What is boating to me?
Well it is probably not what boating is to you!
I’ve been reflecting on the first three years of boat ownership. I bought new – a Piper 49ft replica Dutch barge – with no interest in fixing, fettling or converting. I mooched around on the Thames for a couple of summers, then over to Belgium for a couple of winters, then cruising in France.
So far so good, apart from Brexit and Covid, but these are just things we have to cope with, my question really is more esoteric, more philosophical, more reflective. Generally I am not a boater. I don’t get all flustered and excited when a barge from the early 20th century goes past, nor am I prone to gasps and palpitations when talking about inclined planes, boat lifts or tunnels a mile long. Sure, I can appreciate the design, engineering and sheer spectacle of some of the feats of ingenuity, but I really can’t get over excited by them.
A good bottle of Pomerol, a cassoulet simmering with succulent pork and beautiful beans, or the lightness of touch and fullness of fruit of a tarte tatin – now that gets my blood racing.
The cities of Europe are breathtakingly beautiful filled with Cathedrals, stone buildings from a bygone age, cobbled streets, shops that close for a two hour lunch, memorials to the brave and the dead, unusual objets d’art litter the walls and window cills everywhere you look. My other boaty friends tend to drool over this sort of thing, off they go, hither and thither at the crack of dawn, camera in hand, walking miles through the well and less-well trod paths of towns and cities throughout the land. Back they come, imploring me to visit the Rue de something-or-other, the Abbey of the whatever-it-was, or the gargoyle that looks just like me (quite common, that one!).
For me though, a nice little local café serving fresh coffee, in those little demi-tasse, so strong that the sugar is a necessity (even for a diabetic). A bar in the middle of nowhere run by a geriatric, with the only other customer, a local, cradling their cognac as if it is the first time they had tasted this miracle of the distillery, and wondering what language I am speaking. For me, this is what boating is about.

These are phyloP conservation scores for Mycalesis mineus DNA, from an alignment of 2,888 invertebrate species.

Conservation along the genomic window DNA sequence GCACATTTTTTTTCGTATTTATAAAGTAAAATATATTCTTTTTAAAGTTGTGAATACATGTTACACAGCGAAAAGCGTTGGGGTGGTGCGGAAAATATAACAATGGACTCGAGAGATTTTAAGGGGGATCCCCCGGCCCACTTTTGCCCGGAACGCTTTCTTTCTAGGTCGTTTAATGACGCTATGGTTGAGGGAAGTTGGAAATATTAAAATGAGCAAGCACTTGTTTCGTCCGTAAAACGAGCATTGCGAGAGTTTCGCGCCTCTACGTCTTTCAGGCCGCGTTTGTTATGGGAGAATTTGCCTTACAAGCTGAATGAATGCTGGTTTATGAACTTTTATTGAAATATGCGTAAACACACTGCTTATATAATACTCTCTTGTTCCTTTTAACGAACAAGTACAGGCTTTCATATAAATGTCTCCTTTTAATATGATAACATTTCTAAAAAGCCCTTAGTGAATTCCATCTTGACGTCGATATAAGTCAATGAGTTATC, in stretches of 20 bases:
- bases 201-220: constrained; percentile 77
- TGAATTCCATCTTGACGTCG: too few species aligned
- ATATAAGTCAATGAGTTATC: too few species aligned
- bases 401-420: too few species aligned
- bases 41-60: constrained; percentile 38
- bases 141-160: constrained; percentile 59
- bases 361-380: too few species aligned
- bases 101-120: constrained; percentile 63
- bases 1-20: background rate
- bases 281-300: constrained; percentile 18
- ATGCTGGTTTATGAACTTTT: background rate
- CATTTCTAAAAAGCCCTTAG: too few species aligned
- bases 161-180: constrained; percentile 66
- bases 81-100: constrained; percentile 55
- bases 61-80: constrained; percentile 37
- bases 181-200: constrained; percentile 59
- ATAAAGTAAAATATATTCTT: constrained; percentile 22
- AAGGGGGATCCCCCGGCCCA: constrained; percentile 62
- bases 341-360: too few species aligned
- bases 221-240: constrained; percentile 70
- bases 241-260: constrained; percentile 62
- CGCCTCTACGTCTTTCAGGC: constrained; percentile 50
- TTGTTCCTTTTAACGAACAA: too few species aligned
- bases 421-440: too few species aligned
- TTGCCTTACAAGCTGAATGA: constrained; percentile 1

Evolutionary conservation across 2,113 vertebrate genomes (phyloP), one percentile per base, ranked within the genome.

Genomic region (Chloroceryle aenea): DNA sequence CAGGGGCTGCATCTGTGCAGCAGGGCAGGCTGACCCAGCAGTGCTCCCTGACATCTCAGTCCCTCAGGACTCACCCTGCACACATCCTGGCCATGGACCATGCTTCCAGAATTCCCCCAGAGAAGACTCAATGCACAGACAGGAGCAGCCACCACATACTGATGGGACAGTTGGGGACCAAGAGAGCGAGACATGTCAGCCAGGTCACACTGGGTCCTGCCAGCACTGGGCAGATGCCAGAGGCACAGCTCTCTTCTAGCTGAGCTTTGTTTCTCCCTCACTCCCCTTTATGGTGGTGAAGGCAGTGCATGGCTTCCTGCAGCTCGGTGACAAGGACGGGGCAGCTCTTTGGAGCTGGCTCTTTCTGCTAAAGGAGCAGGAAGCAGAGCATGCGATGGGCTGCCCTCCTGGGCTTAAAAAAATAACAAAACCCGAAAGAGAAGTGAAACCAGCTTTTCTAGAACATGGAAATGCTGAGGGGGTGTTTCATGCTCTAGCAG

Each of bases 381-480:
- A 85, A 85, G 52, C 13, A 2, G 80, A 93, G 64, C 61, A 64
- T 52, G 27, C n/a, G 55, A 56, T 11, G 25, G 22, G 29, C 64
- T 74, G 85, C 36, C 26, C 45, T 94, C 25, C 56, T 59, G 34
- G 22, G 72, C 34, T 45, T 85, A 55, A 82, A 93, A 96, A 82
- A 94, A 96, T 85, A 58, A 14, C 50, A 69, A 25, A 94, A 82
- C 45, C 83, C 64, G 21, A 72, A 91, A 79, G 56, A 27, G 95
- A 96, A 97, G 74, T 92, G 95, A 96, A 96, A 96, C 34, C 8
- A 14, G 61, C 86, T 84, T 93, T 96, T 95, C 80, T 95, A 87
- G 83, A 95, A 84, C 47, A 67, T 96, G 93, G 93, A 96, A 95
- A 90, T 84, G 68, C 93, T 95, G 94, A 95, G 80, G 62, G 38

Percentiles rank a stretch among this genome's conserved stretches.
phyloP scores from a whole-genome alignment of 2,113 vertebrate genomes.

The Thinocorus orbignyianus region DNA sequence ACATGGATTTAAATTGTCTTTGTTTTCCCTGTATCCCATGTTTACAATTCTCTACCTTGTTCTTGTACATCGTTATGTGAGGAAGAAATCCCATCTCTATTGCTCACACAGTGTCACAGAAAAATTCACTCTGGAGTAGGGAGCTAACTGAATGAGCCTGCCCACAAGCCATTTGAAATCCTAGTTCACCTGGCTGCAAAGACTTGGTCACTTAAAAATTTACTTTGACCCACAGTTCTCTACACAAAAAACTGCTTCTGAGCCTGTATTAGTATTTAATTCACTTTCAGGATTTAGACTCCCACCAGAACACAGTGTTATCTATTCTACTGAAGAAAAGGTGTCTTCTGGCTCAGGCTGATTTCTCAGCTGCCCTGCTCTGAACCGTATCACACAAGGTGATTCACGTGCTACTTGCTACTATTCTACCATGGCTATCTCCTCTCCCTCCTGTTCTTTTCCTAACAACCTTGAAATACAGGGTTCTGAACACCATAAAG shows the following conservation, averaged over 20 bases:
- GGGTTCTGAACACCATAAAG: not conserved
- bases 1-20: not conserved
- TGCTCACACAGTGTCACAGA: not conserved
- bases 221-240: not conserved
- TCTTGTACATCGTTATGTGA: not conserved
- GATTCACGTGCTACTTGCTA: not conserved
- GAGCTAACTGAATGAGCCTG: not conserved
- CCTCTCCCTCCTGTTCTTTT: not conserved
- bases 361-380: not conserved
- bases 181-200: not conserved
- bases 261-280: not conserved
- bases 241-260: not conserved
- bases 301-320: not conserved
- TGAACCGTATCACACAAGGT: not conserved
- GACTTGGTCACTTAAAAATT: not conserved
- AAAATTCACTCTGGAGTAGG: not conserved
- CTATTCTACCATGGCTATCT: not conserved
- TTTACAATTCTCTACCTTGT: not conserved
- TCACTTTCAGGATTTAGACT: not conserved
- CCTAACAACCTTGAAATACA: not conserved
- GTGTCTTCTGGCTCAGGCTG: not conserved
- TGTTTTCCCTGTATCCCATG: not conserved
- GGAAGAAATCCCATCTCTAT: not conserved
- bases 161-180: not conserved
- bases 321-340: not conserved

The canals and rivers of Europe are many and varied, I have friends cruising as far north as Sweden and as far south as the Med. As far west as Atlantic coast and as far east as the Black Sea. The great rivers and capitals of the continent have witnessed the passage of many of my peers, the Thames through London, the Seine through Paris, the Amstel through Amsterdam and so on and so forth. Many miles are ‘boated’ each year, for me this year is huge – around 500 miles. For other this is just playing at it. On they plough, seemingly racing to be at their next mooring, 20, 25, 30 miles a day. Six, seven, eight hours cruising. A flight of 17 locks in half a mile. And so they go on, and on, and on, and on, and on.
For me though two – at the most three – hours at the helm, pushing along at around 4mph (walking pace) is just about right. Pulling into the next village, a promising town, or a lovely city centre mooring. Excited by what I will find, but under no pressure to even step ashore. As a matter of fact I’m not even sure I need a boat to do what I do! I’m basically travelling around France, going to places that many have been before me, but I have never seen. Drinking beer and wine that many have imbibed before me but are new to me. Tasting food that many have enjoyed before me but for me it is the first time. For me, this is what boating is about.
Boating to me has actually very little to do with ‘the boating’.
It is not steering the thing through the rivers and canals. It is though looking at the rivers and canals and fields and landscape as they pass sedately by, marvelling at nature and breathing the fresh air.
It is not mooring the boat in a tight spot using discreet puffs of fore and aft on the throttle and swinging the wheel from port to starboard. It is though, for me, using the bow and stern thruster moving sideways into a large space and doing so without a modicum of nautical know-how.
It is not putting in the miles or the hours to tick off another landmark or visit a ‘must-see’ attraction. It is though, for me, stopping cruising before my shoulders hurt, finding something interesting in the most unexpected of places and eating and drinking very nicely. And friends, strange as they may be.
This is what boating is for me.